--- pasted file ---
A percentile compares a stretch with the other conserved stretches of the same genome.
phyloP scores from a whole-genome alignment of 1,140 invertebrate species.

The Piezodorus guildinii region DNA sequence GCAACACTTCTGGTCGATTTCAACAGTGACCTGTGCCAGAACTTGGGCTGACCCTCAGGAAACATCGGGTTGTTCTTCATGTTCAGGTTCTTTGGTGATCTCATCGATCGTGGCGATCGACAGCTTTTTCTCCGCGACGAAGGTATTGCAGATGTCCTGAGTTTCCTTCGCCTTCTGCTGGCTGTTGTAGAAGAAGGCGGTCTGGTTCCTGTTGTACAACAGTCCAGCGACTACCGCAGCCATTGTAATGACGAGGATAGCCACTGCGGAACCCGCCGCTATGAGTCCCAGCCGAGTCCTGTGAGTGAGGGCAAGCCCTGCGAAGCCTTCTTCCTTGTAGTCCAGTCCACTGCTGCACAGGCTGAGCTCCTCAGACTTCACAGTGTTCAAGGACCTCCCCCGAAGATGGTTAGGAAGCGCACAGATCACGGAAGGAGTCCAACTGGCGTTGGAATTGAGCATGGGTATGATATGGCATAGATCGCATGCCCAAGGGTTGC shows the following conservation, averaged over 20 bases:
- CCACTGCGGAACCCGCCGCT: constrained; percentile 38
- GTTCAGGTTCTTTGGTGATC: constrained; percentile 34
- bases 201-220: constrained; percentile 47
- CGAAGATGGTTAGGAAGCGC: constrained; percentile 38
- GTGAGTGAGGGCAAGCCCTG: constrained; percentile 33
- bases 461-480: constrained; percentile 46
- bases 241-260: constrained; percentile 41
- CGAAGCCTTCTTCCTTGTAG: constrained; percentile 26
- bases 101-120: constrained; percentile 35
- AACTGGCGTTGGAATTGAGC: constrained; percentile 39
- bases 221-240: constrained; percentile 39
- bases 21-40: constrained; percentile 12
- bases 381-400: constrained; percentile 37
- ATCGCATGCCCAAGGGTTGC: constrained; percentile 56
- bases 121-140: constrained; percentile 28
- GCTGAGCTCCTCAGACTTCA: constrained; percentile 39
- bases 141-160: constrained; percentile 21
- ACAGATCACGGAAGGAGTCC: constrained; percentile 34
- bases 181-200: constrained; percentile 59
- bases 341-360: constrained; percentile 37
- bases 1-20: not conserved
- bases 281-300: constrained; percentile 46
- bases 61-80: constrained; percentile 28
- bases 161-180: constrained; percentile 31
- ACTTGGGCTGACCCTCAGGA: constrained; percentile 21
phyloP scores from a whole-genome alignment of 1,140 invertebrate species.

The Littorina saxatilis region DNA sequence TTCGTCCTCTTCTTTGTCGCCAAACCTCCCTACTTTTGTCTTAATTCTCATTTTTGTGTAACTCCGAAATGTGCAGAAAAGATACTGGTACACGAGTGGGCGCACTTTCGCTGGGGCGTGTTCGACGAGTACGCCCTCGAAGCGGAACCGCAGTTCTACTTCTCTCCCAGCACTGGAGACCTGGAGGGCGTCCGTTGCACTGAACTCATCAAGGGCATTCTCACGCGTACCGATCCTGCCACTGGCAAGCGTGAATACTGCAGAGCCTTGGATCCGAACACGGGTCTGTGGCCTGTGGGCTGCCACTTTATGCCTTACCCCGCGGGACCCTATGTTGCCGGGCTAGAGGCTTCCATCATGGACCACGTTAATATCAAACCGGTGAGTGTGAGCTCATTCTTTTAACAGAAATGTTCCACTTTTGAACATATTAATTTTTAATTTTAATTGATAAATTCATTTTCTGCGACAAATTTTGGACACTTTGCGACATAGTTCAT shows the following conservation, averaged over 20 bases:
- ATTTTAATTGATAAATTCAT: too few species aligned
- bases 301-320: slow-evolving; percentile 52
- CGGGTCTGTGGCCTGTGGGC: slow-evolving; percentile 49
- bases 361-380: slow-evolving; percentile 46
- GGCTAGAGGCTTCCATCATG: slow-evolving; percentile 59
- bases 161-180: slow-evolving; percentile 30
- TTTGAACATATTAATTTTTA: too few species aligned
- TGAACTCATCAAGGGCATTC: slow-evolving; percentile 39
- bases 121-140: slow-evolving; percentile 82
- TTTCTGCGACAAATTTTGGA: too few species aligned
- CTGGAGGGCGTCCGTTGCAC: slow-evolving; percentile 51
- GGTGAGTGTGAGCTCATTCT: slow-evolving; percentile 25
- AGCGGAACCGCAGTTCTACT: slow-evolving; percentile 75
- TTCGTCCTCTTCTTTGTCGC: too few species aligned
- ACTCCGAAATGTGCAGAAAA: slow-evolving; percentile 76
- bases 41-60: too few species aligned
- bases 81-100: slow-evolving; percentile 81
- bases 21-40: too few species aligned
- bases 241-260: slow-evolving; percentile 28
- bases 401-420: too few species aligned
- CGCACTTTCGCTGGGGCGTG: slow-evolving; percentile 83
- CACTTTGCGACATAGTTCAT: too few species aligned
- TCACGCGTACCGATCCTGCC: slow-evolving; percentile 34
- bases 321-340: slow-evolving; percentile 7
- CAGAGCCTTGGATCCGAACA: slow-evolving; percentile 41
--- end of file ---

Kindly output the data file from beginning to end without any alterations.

A percentile compares a stretch with the other conserved stretches of the same genome.
phyloP scores from a whole-genome alignment of 1,140 invertebrate species.

The Piezodorus guildinii region DNA sequence GCAACACTTCTGGTCGATTTCAACAGTGACCTGTGCCAGAACTTGGGCTGACCCTCAGGAAACATCGGGTTGTTCTTCATGTTCAGGTTCTTTGGTGATCTCATCGATCGTGGCGATCGACAGCTTTTTCTCCGCGACGAAGGTATTGCAGATGTCCTGAGTTTCCTTCGCCTTCTGCTGGCTGTTGTAGAAGAAGGCGGTCTGGTTCCTGTTGTACAACAGTCCAGCGACTACCGCAGCCATTGTAATGACGAGGATAGCCACTGCGGAACCCGCCGCTATGAGTCCCAGCCGAGTCCTGTGAGTGAGGGCAAGCCCTGCGAAGCCTTCTTCCTTGTAGTCCAGTCCACTGCTGCACAGGCTGAGCTCCTCAGACTTCACAGTGTTCAAGGACCTCCCCCGAAGATGGTTAGGAAGCGCACAGATCACGGAAGGAGTCCAACTGGCGTTGGAATTGAGCATGGGTATGATATGGCATAGATCGCATGCCCAAGGGTTGC shows the following conservation, averaged over 20 bases:
- CCACTGCGGAACCCGCCGCT: constrained; percentile 38
- GTTCAGGTTCTTTGGTGATC: constrained; percentile 34
- bases 201-220: constrained; percentile 47
- CGAAGATGGTTAGGAAGCGC: constrained; percentile 38
- GTGAGTGAGGGCAAGCCCTG: constrained; percentile 33
- bases 461-480: constrained; percentile 46
- bases 241-260: constrained; percentile 41
- CGAAGCCTTCTTCCTTGTAG: constrained; percentile 26
- bases 101-120: constrained; percentile 35
- AACTGGCGTTGGAATTGAGC: constrained; percentile 39
- bases 221-240: constrained; percentile 39
- bases 21-40: constrained; percentile 12
- bases 381-400: constrained; percentile 37
- ATCGCATGCCCAAGGGTTGC: constrained; percentile 56
- bases 121-140: constrained; percentile 28
- GCTGAGCTCCTCAGACTTCA: constrained; percentile 39
- bases 141-160: constrained; percentile 21
- ACAGATCACGGAAGGAGTCC: constrained; percentile 34
- bases 181-200: constrained; percentile 59
- bases 341-360: constrained; percentile 37
- bases 1-20: not conserved
- bases 281-300: constrained; percentile 46
- bases 61-80: constrained; percentile 28
- bases 161-180: constrained; percentile 31
- ACTTGGGCTGACCCTCAGGA: constrained; percentile 21
phyloP scores from a whole-genome alignment of 1,140 invertebrate species.

The Littorina saxatilis region DNA sequence TTCGTCCTCTTCTTTGTCGCCAAACCTCCCTACTTTTGTCTTAATTCTCATTTTTGTGTAACTCCGAAATGTGCAGAAAAGATACTGGTACACGAGTGGGCGCACTTTCGCTGGGGCGTGTTCGACGAGTACGCCCTCGAAGCGGAACCGCAGTTCTACTTCTCTCCCAGCACTGGAGACCTGGAGGGCGTCCGTTGCACTGAACTCATCAAGGGCATTCTCACGCGTACCGATCCTGCCACTGGCAAGCGTGAATACTGCAGAGCCTTGGATCCGAACACGGGTCTGTGGCCTGTGGGCTGCCACTTTATGCCTTACCCCGCGGGACCCTATGTTGCCGGGCTAGAGGCTTCCATCATGGACCACGTTAATATCAAACCGGTGAGTGTGAGCTCATTCTTTTAACAGAAATGTTCCACTTTTGAACATATTAATTTTTAATTTTAATTGATAAATTCATTTTCTGCGACAAATTTTGGACACTTTGCGACATAGTTCAT shows the following conservation, averaged over 20 bases:
- ATTTTAATTGATAAATTCAT: too few species aligned
- bases 301-320: slow-evolving; percentile 52
- CGGGTCTGTGGCCTGTGGGC: slow-evolving; percentile 49
- bases 361-380: slow-evolving; percentile 46
- GGCTAGAGGCTTCCATCATG: slow-evolving; percentile 59
- bases 161-180: slow-evolving; percentile 30
- TTTGAACATATTAATTTTTA: too few species aligned
- TGAACTCATCAAGGGCATTC: slow-evolving; percentile 39
- bases 121-140: slow-evolving; percentile 82
- TTTCTGCGACAAATTTTGGA: too few species aligned
- CTGGAGGGCGTCCGTTGCAC: slow-evolving; percentile 51
- GGTGAGTGTGAGCTCATTCT: slow-evolving; percentile 25
- AGCGGAACCGCAGTTCTACT: slow-evolving; percentile 75
- TTCGTCCTCTTCTTTGTCGC: too few species aligned
- ACTCCGAAATGTGCAGAAAA: slow-evolving; percentile 76
- bases 41-60: too few species aligned
- bases 81-100: slow-evolving; percentile 81
- bases 21-40: too few species aligned
- bases 241-260: slow-evolving; percentile 28
- bases 401-420: too few species aligned
- CGCACTTTCGCTGGGGCGTG: slow-evolving; percentile 83
- CACTTTGCGACATAGTTCAT: too few species aligned
- TCACGCGTACCGATCCTGCC: slow-evolving; percentile 34
- bases 321-340: slow-evolving; percentile 7
- CAGAGCCTTGGATCCGAACA: slow-evolving; percentile 41